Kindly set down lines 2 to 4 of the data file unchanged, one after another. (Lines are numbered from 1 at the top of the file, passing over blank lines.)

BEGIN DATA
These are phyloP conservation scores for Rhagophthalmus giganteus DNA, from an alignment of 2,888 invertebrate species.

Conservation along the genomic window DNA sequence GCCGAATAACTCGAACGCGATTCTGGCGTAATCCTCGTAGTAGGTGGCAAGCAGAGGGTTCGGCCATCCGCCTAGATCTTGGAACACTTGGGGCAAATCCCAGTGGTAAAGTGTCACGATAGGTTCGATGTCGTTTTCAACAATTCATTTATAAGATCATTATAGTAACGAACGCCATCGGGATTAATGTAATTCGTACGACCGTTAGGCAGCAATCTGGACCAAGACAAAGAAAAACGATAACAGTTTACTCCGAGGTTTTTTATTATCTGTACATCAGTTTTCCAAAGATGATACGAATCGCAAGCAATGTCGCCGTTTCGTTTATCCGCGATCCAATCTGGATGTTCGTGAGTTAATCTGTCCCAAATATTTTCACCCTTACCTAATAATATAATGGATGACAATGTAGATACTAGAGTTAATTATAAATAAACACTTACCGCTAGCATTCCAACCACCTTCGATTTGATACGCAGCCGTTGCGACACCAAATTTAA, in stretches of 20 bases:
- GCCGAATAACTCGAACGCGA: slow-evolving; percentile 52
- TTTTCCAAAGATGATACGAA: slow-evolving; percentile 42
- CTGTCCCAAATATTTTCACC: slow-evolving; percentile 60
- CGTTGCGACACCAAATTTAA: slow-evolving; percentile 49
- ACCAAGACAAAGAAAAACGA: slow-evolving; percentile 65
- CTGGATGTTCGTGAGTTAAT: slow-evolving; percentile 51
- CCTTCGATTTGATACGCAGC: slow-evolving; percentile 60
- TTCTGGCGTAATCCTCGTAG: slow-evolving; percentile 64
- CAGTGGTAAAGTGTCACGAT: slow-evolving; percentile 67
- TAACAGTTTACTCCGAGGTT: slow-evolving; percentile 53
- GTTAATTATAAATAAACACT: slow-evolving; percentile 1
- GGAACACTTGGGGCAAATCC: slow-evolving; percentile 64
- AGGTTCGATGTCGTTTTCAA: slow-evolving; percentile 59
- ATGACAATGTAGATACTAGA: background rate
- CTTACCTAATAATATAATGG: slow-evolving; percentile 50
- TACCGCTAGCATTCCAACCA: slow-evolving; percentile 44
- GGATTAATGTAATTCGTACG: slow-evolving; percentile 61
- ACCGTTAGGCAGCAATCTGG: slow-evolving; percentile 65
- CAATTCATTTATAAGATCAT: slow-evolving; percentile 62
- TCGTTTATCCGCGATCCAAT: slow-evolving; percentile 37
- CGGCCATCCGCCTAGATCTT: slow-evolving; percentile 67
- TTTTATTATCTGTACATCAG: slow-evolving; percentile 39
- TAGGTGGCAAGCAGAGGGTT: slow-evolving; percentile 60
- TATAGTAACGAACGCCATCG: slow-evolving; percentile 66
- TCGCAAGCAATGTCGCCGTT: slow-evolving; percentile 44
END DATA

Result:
Conservation along the genomic window DNA sequence GCCGAATAACTCGAACGCGATTCTGGCGTAATCCTCGTAGTAGGTGGCAAGCAGAGGGTTCGGCCATCCGCCTAGATCTTGGAACACTTGGGGCAAATCCCAGTGGTAAAGTGTCACGATAGGTTCGATGTCGTTTTCAACAATTCATTTATAAGATCATTATAGTAACGAACGCCATCGGGATTAATGTAATTCGTACGACCGTTAGGCAGCAATCTGGACCAAGACAAAGAAAAACGATAACAGTTTACTCCGAGGTTTTTTATTATCTGTACATCAGTTTTCCAAAGATGATACGAATCGCAAGCAATGTCGCCGTTTCGTTTATCCGCGATCCAATCTGGATGTTCGTGAGTTAATCTGTCCCAAATATTTTCACCCTTACCTAATAATATAATGGATGACAATGTAGATACTAGAGTTAATTATAAATAAACACTTACCGCTAGCATTCCAACCACCTTCGATTTGATACGCAGCCGTTGCGACACCAAATTTAA, in stretches of 20 bases:
- GCCGAATAACTCGAACGCGA: slow-evolving; percentile 52
- TTTTCCAAAGATGATACGAA: slow-evolving; percentile 42